Appleton's Cyclopedia of American Biography, edited by James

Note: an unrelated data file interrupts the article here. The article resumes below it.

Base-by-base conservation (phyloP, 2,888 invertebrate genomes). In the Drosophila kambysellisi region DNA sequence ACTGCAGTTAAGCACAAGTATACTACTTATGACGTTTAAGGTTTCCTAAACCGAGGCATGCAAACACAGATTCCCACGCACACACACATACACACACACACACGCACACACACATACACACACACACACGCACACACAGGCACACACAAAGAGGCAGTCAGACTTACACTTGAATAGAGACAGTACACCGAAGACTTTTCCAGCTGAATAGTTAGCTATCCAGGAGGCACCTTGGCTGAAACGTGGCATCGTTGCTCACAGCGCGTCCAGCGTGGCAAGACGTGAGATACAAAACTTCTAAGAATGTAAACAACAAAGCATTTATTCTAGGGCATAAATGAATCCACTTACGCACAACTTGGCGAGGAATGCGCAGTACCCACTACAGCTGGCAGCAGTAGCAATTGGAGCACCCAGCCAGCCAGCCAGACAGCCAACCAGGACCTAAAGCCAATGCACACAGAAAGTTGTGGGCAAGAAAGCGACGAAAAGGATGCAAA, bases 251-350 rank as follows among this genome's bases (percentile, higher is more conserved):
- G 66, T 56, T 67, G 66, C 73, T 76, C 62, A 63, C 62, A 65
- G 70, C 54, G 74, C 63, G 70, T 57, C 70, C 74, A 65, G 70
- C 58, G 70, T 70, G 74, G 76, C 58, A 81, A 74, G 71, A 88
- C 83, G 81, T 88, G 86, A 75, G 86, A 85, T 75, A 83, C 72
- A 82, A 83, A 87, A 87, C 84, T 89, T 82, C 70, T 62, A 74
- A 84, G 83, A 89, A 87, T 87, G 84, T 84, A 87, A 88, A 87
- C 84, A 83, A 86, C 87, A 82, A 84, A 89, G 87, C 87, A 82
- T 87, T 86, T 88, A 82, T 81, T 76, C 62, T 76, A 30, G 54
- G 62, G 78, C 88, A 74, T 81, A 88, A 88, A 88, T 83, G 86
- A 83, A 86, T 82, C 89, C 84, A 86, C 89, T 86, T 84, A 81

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ANDREWS, Stephen Pearl, author, born in Templeton, Massachusetts, 22 March 1812 ; died in New York City, 21 May 1886. He studied at Amherst College, and then, removing to New Orleans, became a lawyer. He was the first counsel of Mrs. Myra Clark Gaines in her celebrated suits. He was an ardent abolitionist, and in 1839 removed to Texas, where he converted many of the slave-owners, who were also large land-owners, by showing them that they would become rapidly rich from the sale of land if immigration were induced by throwing the country open to free labor. Here he acquired considerable wealth in the practice of his profession. His impetuous and logical eloquence gained him a wide repute and great personal popularity; but, on the other hand, his seemingly reckless and fanatical opposition to slavery aroused an intense feeling of opposition, and his life was seriously endangered. In 1843 he went to England in the hope that, with the aid of the British anti-slavery society, he might raise sufficient money there to pay for the slaves and make Texas a free state. He was well received, and the scheme was taken up and favorably considered by the British government; but, after some months of consultation, the project was abandoned through fear that it would lead to war with the United States, as the knowledge of it was already being used to strengthen the movement that ultimately led to the annexation of Texas and to the Mexican war. Mr. Andrews went to Boston and became a leader in the anti-slavery movement there. While in England he learned of phonography, and during seven years after his return he devoted his attention to its introduction, and was the founder of the present system of phonographic reporting. He removed to New York in 1847, and published a series of phonographic instruction-books and edited two journals in the interest of phonography and spelling reform, which were printed in phonetic type, the "Anglo-Saxon " and the "Propagandist." He spoke several languages, and is said to have been familiar with thirty. Among his works are one on the Chinese language, and one entitled "New French Instructor," embodying a new method. He was a tireless student and an incessant worker; but his mental labor was performed without effort or fatigue. While yet a young man he announced the discovery of the unity of law in the universe, and to the development of this theory he devoted the last thirty-five years of his life. The elements of this science are contained in his "Basic Outline of Universology" (New York, 1872). He asserted that there is a science of language, as exact as that of mathematics or of chemistry, forming a domain of universology; and by the application of this science he evolved a " scientific " language, destined, he believed, to become " the universal language." This scientific universal language he called "Alwato " (ahl-wah'-to). It was so far elaborated that for some years before his death he conversed and corresponded in it with several of his pupils, and was preparing a dictionary of Alwato, a portion of which was in type at the time of his decease. The philosophy evolved from universology he called "Integralism." In it he believed would be found the ultimate reconciliation of the great thinkers of all schools and the scientific adjustment of freedom and order, not by a superficial eclecticism, but by a radical adjustment of all the possible forms of thought, belief, and idea. In 1882 he instituted a series of conferences known as the " Colloquium," for the interchange of ideas between men of the utmost diversity of religious, philosophical, and political views. Among those associated with him in this were Professor Louis Elsberg, Rev. Dr. Rylance, Rev. Dr. Newman, Rabbi Gottheil, Rev. Dr. Sampson, Rev. Dr. Collyer, Professor J. S. Sedgwick, T. born Wakeman, and Rabbi Huebsch. Mr. Andrews was a prominent member of the Liberal club of New York, and for some time was its vice-president. His contributions to periodicals are numerous. He was a member of the American academy of Arts and Sciences and of the American Ethnological Society. His works include "Comparison of the Common Law with the Roman, French, or Spanish Civil Law on Entails and other Limited Property in Real Estate" (New Orleans, 1839); "Cost the Limit of Price" (New York, 1851); "The Constitution of Government in the Sovereignty of the Individual" (1851); "Love, Marriage, and Divorce, and the Sovereignty of the Individual: a Discussion by Henry James, Horace Greeley, and Stephen Pearl Andrews," edited by Stephen Pearl Andrews (1853); "Discoveries in Chinese; or, The Symbolism of the Primitive Characters of the Chinese System of Writing as a Contribution to Philology and Ethnology and a Practical Aid in the Acquisition of the Chinese Language" (1854); " Constitution or Organic Basis of the New Catholic Church " (1860); "The Great American Crisis," a series of papers published in the "Continental Monthly" (1863-'64) ; "A Universal Language" (" Continental Monthly," 1864) ; "The Primary Synopsis of Universology and Alwato" (1871); "Primary Grammar of Alwato" (Boston, 1877) ; " The Labor Dollar" (1881);" Elements of Universology" (New York, 1881); " Ideological Etymology" (1881) ; "Transactions of the Colloquium, with Documents and Exhibits " (vols. i and ii, New York, 1882-'83); "The Church and Religion of the Future," a series of tracts (1886); and textbooks of phonography. His sons published his dictionary of Alwato posthumously.
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